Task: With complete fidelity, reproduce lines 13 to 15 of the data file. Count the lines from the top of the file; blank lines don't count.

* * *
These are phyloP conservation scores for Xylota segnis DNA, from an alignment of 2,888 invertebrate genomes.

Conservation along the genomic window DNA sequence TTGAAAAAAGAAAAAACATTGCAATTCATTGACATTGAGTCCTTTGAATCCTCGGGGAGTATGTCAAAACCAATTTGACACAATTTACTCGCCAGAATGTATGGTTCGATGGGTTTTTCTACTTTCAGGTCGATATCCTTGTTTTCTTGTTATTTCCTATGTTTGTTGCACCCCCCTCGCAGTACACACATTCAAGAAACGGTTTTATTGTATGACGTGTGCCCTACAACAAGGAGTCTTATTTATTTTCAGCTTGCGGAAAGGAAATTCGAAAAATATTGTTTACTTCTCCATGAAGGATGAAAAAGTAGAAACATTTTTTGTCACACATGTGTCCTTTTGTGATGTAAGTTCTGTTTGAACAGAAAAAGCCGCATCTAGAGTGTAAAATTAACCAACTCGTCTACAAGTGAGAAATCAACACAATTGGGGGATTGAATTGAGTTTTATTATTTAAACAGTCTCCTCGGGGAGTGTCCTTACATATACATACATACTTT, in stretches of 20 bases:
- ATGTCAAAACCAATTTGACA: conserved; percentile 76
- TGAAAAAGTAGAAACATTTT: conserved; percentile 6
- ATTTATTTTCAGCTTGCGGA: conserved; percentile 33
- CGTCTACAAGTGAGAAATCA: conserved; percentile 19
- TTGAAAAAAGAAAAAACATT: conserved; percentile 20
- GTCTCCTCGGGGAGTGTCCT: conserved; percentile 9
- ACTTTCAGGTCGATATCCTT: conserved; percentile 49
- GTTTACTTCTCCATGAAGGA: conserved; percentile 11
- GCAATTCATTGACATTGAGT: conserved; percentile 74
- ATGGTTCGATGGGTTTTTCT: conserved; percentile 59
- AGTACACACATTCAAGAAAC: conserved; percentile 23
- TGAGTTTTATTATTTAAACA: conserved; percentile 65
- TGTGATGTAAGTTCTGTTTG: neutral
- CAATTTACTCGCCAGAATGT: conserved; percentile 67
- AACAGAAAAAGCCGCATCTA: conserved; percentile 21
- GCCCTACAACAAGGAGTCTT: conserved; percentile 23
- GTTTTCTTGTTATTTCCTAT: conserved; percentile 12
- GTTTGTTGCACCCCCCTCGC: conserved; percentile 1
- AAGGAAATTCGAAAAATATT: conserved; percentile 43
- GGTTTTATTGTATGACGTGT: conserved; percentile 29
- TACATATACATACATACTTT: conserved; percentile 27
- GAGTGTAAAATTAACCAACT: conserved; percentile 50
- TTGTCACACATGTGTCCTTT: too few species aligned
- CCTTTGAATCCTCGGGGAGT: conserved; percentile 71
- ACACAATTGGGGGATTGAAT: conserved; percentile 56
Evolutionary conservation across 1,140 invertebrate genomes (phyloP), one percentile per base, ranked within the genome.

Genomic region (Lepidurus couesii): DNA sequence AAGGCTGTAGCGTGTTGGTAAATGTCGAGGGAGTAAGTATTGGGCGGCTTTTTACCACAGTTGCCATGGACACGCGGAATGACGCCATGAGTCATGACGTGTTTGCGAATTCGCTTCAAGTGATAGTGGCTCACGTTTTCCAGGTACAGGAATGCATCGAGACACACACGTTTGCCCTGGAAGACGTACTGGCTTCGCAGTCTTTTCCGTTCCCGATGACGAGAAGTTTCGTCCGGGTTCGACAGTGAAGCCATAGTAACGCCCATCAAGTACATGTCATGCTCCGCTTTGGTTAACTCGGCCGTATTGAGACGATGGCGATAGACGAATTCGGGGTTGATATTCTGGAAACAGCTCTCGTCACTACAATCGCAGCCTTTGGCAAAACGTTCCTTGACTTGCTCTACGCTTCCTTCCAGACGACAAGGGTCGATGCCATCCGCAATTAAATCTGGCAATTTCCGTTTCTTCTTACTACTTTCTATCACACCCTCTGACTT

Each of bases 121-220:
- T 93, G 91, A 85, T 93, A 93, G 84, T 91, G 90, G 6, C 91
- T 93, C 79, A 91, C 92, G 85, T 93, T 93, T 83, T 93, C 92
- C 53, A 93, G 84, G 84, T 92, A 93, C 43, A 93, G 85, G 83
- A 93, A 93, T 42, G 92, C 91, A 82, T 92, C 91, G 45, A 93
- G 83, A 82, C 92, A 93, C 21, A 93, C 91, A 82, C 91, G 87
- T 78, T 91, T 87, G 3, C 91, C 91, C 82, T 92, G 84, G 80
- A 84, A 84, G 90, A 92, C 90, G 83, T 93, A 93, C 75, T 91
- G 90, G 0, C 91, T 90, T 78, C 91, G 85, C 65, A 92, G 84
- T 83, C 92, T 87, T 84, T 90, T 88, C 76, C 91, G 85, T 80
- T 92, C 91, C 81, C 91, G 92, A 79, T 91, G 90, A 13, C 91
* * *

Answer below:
- AGTACACACATTCAAGAAAC: conserved; percentile 23
- TGAGTTTTATTATTTAAACA: conserved; percentile 65
- TGTGATGTAAGTTCTGTTTG: neutral